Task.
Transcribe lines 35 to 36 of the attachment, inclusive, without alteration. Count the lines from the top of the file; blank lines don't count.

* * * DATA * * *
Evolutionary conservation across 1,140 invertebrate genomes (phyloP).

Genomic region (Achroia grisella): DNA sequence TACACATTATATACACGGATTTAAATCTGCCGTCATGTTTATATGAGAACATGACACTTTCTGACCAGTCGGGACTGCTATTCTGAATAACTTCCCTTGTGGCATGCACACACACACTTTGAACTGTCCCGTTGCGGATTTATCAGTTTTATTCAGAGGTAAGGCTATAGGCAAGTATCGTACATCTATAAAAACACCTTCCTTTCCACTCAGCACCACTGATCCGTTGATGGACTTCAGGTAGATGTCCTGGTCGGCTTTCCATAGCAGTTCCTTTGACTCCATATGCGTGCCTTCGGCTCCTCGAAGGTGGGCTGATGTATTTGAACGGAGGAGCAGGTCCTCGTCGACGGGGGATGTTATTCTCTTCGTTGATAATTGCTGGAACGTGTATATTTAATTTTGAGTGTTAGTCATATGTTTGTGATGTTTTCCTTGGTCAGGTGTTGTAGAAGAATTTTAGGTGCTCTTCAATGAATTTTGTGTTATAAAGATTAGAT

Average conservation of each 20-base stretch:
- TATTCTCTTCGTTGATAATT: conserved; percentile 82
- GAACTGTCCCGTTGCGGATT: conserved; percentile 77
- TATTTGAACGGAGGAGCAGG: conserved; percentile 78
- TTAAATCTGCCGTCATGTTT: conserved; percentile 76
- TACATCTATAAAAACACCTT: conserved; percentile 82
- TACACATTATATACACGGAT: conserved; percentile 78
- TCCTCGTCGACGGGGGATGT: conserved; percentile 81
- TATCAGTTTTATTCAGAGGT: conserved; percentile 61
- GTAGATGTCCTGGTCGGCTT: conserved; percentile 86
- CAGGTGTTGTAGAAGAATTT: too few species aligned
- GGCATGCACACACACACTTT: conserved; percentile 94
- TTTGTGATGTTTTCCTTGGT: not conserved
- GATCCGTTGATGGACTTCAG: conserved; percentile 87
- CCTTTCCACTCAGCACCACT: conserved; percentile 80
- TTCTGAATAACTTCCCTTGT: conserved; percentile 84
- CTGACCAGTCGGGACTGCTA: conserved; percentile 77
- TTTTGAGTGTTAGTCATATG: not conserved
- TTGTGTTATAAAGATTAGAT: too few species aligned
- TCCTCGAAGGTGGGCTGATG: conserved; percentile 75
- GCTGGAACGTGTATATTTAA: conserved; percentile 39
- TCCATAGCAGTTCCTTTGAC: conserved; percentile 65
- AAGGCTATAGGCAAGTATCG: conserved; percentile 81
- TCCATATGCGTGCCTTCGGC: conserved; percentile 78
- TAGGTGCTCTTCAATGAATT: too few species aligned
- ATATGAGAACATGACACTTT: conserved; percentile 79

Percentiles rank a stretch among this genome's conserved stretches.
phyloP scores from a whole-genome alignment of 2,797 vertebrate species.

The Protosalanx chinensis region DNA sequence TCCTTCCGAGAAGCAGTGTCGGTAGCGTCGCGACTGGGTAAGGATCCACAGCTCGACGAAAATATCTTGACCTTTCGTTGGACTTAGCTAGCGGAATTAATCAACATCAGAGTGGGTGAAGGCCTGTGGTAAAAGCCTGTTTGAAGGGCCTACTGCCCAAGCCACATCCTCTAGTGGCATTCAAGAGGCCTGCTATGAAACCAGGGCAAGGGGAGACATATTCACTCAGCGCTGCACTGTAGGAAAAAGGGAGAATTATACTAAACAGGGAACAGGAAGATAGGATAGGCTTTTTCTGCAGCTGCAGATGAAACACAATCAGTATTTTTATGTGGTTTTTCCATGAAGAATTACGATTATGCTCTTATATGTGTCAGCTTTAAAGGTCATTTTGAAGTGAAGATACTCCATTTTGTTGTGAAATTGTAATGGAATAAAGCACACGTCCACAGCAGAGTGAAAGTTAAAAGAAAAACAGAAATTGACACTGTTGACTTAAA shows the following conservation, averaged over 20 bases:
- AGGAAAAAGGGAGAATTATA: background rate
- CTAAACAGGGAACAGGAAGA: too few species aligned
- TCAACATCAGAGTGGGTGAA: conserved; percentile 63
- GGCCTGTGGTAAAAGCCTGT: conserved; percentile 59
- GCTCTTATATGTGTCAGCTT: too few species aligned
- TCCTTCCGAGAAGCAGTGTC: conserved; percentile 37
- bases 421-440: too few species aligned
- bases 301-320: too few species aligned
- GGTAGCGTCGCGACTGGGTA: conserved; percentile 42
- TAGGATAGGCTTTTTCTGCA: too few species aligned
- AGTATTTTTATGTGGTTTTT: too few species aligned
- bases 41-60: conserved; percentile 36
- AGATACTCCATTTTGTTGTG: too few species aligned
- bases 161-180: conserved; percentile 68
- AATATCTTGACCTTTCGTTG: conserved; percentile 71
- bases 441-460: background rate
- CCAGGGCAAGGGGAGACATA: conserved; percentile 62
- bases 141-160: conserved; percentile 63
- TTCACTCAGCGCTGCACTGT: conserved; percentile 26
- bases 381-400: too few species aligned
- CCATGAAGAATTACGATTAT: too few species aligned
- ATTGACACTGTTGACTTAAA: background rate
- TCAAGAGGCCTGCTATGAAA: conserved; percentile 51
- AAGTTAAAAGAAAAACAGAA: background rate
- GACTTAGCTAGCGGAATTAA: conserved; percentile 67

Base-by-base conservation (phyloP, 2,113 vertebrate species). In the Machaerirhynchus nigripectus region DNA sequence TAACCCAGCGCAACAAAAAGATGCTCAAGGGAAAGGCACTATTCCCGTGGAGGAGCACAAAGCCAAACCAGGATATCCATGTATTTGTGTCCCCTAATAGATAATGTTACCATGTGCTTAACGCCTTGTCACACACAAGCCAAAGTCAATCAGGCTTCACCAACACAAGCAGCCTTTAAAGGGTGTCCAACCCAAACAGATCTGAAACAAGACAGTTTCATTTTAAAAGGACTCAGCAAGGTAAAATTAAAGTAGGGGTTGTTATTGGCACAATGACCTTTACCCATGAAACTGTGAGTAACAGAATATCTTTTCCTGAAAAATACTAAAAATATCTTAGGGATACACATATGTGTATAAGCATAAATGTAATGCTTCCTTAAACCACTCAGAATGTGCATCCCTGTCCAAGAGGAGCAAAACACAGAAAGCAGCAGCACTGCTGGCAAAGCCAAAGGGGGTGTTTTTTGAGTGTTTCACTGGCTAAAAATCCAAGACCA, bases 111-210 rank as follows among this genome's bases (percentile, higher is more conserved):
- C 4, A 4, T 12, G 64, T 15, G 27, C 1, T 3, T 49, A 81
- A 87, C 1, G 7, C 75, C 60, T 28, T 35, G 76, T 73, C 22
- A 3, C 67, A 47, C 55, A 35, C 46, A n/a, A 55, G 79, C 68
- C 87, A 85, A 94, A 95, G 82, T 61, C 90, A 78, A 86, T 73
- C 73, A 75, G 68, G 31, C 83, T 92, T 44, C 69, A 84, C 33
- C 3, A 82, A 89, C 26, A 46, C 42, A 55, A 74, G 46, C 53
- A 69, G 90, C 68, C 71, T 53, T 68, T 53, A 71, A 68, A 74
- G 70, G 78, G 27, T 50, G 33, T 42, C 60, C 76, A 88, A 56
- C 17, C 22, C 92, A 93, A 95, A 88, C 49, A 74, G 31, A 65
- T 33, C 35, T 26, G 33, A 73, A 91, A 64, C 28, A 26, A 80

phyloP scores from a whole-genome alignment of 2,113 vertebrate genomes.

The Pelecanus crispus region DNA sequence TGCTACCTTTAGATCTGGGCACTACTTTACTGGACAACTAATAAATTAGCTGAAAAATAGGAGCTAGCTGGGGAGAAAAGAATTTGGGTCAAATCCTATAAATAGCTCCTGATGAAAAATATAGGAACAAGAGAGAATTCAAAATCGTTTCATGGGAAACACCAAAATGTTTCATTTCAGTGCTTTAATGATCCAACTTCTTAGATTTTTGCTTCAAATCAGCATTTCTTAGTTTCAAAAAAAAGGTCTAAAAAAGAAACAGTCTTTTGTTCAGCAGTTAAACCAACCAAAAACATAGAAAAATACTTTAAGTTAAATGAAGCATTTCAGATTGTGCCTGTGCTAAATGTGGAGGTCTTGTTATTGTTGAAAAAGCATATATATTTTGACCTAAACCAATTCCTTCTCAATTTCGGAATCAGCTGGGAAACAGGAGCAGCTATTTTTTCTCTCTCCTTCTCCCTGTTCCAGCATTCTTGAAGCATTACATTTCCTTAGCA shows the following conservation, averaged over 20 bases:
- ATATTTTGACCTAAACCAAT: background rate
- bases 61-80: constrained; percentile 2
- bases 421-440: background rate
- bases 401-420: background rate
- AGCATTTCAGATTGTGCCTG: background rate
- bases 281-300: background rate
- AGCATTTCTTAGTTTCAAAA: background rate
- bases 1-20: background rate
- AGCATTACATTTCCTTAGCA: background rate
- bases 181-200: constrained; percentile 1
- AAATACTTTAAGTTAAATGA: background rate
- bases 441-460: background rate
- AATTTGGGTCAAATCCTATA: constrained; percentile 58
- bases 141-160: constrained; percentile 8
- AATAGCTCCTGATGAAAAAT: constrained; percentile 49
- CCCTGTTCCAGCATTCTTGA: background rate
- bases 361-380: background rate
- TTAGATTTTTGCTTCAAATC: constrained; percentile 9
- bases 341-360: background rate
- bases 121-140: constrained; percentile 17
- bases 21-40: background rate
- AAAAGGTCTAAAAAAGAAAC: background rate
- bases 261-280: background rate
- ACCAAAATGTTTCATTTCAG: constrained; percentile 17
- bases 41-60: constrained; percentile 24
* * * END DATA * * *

- GGCCTGTGGTAAAAGCCTGT: conserved; percentile 59
- GCTCTTATATGTGTCAGCTT: too few species aligned